a. Some supportive evidence: Pilling et al (2002) reviewed 8 random control trials varying in length of treatment and outcome measurement and found CBT was better than standard care, particularly long term. Some studies do not find an initial positive effect for CBT but still find long term success. 

b. NICE (2002) feel CBT is an appropriate treatment for sz, particularly for new patients. 

c. Turkington (2002): since CBT enhances the sz's understanding of their symptoms, it also helped them to see the need to keep up with their medication. However, with understanding also came depression because of the severity of their symptoms. 

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Psychological therapies: Family Intervention

Health professionals will involve the family of a returning sz (in remissions) in order that they better understand both the nature of the illness and how to be more supportive towards their child by expressing low EE. Central to the family intervention programmes is the emphasis on inclusion and sharing information; they help develop a cooperative and trusting relationship with the family group. The family and individual are also trained to recognise early signs of relapse so they can respond rapidly to reduce the severity, 

+ Pharoah (2003) meta analysis found family interventions were effective in reducing rates of relapse and admission to hospital in people with sz. Family intervention can also help with compliance to taking medication, which contributes to an effective outcome from drug therapy. HOWEVER, the analysis revealed a wide range of outcomes so the results are not conclusive - the therapy is used in current practice but will obviously be more effective in people who still live or are in close contact with their families.

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Psychological therapies: Psychoanalysis

Psycho-dynamic therapies originated with the work of Freud. Classical psychoanalysis is very intensive, taking place 4-5 times/week and lasting for several years. 

To a psycho-dynamic therapist, the symptoms of sz are rooted in early relationships. One aim of therapy for sz is to give patients insight into these links between symptoms and early life. For example, that our sense of self develops in childhood through relationships with others, but if these fail this can lead to poor sense of self, thus explaining why people with sz have poor metarepresentation and why they struggle to distinguish between their own thoughts and external stimuli.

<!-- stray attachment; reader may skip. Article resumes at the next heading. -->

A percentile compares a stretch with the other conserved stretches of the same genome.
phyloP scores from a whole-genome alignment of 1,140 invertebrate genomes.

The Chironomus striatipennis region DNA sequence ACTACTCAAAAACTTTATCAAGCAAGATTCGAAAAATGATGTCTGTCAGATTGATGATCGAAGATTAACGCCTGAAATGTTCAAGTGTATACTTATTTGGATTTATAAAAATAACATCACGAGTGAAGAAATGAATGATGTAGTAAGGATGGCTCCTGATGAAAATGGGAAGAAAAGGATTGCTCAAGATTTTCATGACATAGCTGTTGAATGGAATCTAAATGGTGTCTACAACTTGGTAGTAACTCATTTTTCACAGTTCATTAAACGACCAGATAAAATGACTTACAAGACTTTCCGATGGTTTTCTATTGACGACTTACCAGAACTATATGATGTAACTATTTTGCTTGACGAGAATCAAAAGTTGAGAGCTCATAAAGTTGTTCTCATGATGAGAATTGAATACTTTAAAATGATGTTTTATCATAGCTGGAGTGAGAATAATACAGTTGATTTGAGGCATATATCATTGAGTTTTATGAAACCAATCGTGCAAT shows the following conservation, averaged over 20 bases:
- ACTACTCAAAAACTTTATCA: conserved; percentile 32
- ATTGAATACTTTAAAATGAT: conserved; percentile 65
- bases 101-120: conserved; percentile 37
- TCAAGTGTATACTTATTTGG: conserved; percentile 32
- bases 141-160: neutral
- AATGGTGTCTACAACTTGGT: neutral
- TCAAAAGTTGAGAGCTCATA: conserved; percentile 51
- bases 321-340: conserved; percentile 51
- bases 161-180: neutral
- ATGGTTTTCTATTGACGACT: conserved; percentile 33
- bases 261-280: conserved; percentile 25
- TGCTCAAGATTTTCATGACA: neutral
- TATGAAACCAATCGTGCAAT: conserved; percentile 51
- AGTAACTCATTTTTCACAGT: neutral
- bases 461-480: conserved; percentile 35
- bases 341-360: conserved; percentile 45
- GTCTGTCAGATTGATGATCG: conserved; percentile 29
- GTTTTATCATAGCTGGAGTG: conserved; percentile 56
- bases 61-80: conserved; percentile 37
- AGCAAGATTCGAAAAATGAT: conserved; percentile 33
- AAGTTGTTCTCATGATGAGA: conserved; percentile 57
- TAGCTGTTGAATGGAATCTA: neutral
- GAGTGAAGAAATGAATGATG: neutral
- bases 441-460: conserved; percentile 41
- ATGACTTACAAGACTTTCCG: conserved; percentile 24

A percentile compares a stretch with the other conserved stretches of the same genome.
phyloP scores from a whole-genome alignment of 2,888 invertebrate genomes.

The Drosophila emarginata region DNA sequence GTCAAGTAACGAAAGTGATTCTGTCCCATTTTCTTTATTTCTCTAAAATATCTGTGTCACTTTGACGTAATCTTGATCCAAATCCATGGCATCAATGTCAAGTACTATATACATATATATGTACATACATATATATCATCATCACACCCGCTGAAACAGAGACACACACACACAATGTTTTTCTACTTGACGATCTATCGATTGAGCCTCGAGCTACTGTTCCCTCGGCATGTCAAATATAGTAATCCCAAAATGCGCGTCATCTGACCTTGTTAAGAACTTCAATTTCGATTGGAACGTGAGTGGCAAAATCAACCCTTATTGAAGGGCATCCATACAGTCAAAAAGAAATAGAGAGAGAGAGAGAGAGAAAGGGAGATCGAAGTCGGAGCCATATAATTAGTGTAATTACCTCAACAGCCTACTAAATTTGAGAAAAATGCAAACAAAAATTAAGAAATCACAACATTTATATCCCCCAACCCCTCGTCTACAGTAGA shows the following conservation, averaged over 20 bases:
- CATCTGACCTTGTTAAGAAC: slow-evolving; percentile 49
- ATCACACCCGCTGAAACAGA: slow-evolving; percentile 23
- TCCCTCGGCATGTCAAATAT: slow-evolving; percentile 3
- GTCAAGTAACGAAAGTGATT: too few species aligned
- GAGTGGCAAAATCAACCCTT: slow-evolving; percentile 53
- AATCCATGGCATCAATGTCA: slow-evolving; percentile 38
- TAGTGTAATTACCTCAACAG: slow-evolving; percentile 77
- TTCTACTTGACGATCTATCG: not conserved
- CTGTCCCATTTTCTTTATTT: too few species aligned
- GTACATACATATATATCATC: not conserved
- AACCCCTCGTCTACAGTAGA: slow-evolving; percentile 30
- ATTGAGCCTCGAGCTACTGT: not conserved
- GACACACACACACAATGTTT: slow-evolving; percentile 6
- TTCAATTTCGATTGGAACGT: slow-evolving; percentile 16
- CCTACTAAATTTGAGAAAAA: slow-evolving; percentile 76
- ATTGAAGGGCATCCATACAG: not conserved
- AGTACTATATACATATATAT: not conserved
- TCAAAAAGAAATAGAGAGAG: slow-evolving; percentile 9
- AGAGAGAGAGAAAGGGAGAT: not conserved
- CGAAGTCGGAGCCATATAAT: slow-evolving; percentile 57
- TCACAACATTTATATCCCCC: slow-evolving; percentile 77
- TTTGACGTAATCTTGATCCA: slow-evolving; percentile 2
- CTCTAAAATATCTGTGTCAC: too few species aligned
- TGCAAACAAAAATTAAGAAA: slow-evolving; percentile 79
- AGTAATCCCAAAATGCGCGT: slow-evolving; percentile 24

Therapists expect transference from the client i.e. when the client offloads all their negative energy. Therapists are taught to deal with this and, as part of the therapy can act as a surrogate parent to the client, offering a positive role model in the place of the clients own parental experience. 

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Evaluation of psychoanalysis

  • - The theoretical basis for treating sz psycho-dynamically is weak; even Freud questioned whether psychoanalysis would ever be capable of tackling sz.
  • + Having said this, there is actually quite good evidence for the effectiveness of psycho-dynamic therapy for sz. Gottdeiner and Haslam (2002) found in a meta-analysis that CBT and psychoanalysis were equally effective. Controversially, this study suggests psychoanalysis works without anti-psychotics. 
  • Gottdeiner (2006) argues that the evidence supporting psycho-dynamic is strong enough to see it as generally appropriate for use with sz, but this is considered controversial because of the weak theoretical basis and the relatively small body of supporting evidence
  • NICE guidelines for the treatment of sz comment that it is appropriate to make use of psycho-dynamic principles to understand the experiences of patients within their families but do not mention the use of psycho-dynamic therapies. 

Tarrier (1990) suggest the over-stimulation caused by psychoanalysis could cause relapse. It has been found patients exposed to psychoanalytic therapy may need longer hospitalisation, develop worse symptoms and are more likely to refuse further treatment. 

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Social interventions

There is considerable evidence that social factors affect the course of sz, therefore it makes sense to assume that some kind of social intervention might have a theraputic effect on people with sz. 

Wing & Brown (1970) compared female inpatients on a range of positive and negative symptoms and found marked differences in negative symptoms between those women from wards which were stimulating and those which were not. After social changes were made to the less-stimulation hospital, significant improvements were observed in about 1/3rd of patients.

Social Skills Training (SST) has been developed to help modify or improve the social behaviour of people diagnosed with sz. It is an active therapy that uses behavioural techniques such as modelling, reinforcement, role playing and practice in real life situations to enable individuals to acquire appropriate verbal and non verbal skills. 

Birchwood and Spencer (1999) reviewed research into SST and found programmes were generally beneficial in increasing the persons competence and assertiveness, but this needs to be maintained otherwise social skills deteriorate again.